Cooler temperatures and rain brought some much-needed relief to the drought-plagued Midwest and South over the past week, according to the latest report from the U.S. Drought Monitor.
There was notable improvement in drought conditions from Iowa through Ohio, the report found, and also in Alabama, Georgia and South Carolina.
But the report wasn't all good news. Conditions deteriorated in Oklahoma, where a lack of precipitation and heat parched the state's soil. Parts of Texas and Louisiana also saw worsening drought.
"It was a week of hit and miss," said the report's author, Michael Brewer, with NOAA's National Climatic Data Center. Brewer told NBC News that some of the areas in the upper Midwest and around the Great Lakes hit hardest by drought "saw some marked improvement from storms."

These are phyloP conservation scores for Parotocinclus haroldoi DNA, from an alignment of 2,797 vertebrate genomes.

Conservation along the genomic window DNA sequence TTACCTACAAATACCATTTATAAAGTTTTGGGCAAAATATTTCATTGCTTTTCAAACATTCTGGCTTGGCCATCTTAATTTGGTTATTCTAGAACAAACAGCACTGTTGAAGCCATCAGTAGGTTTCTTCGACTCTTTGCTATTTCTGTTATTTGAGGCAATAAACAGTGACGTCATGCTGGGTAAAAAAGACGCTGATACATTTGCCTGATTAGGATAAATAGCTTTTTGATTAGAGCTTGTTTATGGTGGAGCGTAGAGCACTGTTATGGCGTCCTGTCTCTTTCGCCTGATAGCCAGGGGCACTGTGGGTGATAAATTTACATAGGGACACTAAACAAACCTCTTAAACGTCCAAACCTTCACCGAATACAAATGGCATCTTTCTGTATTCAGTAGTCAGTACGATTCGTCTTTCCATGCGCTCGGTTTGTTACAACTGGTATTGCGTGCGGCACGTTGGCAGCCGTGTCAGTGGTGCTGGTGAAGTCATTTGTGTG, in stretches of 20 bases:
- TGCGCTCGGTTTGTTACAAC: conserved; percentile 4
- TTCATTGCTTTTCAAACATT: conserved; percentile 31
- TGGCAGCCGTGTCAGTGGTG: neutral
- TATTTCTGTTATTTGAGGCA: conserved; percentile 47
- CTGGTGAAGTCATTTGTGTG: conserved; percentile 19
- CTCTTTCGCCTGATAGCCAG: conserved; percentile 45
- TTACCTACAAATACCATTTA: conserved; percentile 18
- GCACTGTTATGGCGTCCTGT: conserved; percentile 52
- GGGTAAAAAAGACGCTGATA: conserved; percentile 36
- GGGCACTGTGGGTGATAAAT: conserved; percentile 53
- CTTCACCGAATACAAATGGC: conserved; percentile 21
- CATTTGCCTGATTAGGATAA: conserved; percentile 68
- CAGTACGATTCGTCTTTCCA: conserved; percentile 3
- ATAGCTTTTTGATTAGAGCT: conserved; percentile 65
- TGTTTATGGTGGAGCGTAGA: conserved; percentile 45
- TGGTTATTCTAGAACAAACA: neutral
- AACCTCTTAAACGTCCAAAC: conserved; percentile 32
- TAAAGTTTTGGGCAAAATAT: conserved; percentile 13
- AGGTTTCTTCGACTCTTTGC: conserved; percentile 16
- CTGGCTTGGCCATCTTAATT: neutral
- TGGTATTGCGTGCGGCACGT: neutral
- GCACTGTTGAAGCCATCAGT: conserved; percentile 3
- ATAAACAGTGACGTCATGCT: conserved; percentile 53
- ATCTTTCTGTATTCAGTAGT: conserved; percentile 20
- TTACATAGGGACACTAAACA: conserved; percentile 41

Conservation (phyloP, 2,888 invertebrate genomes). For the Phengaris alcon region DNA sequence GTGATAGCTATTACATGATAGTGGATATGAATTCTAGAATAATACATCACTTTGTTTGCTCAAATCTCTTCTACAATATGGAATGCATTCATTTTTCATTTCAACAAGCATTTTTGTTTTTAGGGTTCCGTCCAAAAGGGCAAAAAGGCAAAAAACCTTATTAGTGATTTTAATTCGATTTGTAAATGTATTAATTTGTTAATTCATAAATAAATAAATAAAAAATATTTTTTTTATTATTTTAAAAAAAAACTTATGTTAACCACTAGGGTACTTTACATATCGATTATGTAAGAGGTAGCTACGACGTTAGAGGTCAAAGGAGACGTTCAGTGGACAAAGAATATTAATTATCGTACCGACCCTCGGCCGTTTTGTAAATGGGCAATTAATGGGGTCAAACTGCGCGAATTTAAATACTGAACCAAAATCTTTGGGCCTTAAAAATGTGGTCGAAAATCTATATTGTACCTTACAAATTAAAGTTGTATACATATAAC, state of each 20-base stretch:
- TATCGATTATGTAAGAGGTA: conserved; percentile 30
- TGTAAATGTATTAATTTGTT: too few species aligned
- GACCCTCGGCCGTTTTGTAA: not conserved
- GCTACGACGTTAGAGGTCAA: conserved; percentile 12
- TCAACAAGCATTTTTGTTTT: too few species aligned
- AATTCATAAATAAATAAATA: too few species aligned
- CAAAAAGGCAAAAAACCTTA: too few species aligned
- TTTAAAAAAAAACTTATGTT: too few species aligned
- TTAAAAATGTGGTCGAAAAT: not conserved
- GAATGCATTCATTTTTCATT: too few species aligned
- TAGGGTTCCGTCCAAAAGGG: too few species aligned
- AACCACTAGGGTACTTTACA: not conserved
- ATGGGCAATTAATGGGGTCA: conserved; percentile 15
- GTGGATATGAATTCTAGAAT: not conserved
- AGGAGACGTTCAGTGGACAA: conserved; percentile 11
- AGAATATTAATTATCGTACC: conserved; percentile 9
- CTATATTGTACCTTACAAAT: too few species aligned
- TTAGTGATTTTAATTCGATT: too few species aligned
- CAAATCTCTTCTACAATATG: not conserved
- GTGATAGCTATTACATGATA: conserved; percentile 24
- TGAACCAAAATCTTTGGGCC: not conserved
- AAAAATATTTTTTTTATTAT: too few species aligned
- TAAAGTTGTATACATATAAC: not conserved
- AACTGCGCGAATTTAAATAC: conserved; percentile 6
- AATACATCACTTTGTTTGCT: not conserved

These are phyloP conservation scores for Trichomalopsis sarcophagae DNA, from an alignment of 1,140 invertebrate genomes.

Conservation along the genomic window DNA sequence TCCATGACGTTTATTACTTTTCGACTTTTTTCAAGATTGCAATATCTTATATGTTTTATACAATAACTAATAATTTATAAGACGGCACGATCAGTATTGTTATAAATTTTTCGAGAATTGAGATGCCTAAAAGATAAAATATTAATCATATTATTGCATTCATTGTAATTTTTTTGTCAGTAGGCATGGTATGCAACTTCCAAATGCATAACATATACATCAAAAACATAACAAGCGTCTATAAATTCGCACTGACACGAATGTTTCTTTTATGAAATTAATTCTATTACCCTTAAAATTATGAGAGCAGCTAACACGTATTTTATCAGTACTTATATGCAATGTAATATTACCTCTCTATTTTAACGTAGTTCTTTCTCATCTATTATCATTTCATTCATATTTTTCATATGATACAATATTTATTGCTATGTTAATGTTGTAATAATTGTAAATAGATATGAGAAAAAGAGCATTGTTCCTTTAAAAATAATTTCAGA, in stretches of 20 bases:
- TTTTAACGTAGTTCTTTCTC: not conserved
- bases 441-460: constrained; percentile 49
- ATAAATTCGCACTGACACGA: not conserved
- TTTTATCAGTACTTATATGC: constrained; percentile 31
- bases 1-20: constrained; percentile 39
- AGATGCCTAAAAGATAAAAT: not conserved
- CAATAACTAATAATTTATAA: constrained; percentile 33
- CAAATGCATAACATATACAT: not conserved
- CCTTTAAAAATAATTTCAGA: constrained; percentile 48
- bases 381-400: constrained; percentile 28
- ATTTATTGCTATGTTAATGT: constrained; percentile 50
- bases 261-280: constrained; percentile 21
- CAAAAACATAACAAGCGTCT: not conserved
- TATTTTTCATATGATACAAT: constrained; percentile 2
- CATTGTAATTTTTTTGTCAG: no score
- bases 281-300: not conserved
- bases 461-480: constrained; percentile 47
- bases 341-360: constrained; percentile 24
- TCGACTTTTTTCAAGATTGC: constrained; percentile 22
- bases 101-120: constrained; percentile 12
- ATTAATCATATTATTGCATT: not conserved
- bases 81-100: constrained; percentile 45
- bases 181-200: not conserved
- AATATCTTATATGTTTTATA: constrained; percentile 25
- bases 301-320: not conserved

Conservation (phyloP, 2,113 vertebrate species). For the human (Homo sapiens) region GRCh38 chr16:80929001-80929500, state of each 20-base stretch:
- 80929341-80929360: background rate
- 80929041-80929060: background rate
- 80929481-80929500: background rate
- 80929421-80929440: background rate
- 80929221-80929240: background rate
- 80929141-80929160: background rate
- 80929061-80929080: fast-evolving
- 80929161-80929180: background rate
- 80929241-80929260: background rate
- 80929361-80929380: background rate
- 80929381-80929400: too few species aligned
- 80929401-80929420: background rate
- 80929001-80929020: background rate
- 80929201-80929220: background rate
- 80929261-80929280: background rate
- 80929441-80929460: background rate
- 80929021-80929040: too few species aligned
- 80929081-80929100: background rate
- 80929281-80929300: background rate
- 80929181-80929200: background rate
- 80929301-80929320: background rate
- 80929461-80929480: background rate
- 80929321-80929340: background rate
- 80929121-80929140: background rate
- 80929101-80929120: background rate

"Other folks, such as in the High Plains...got hit pretty hard (by drought)," Brewer said. The U.S. Drought Monitor's latest map indicates "exceptional drought" in a significant portion of Kansas and parts of Nebraska and eastern Colorado.
The widespread drought is devastating corn and soybean crops, leading to earlier harvests and lower yields. According to the U.S. Drought Monitor, 87% of corn crop areas and 85% of soybean areas in the U.S. were experiencing drought as of last week.
"That's played out in the markets where the price of corn is going up to record highs," Brewer said.
With the end of crop season nearing, Brewer added that there's no recovery for this year's crops: "The damage has already been done."
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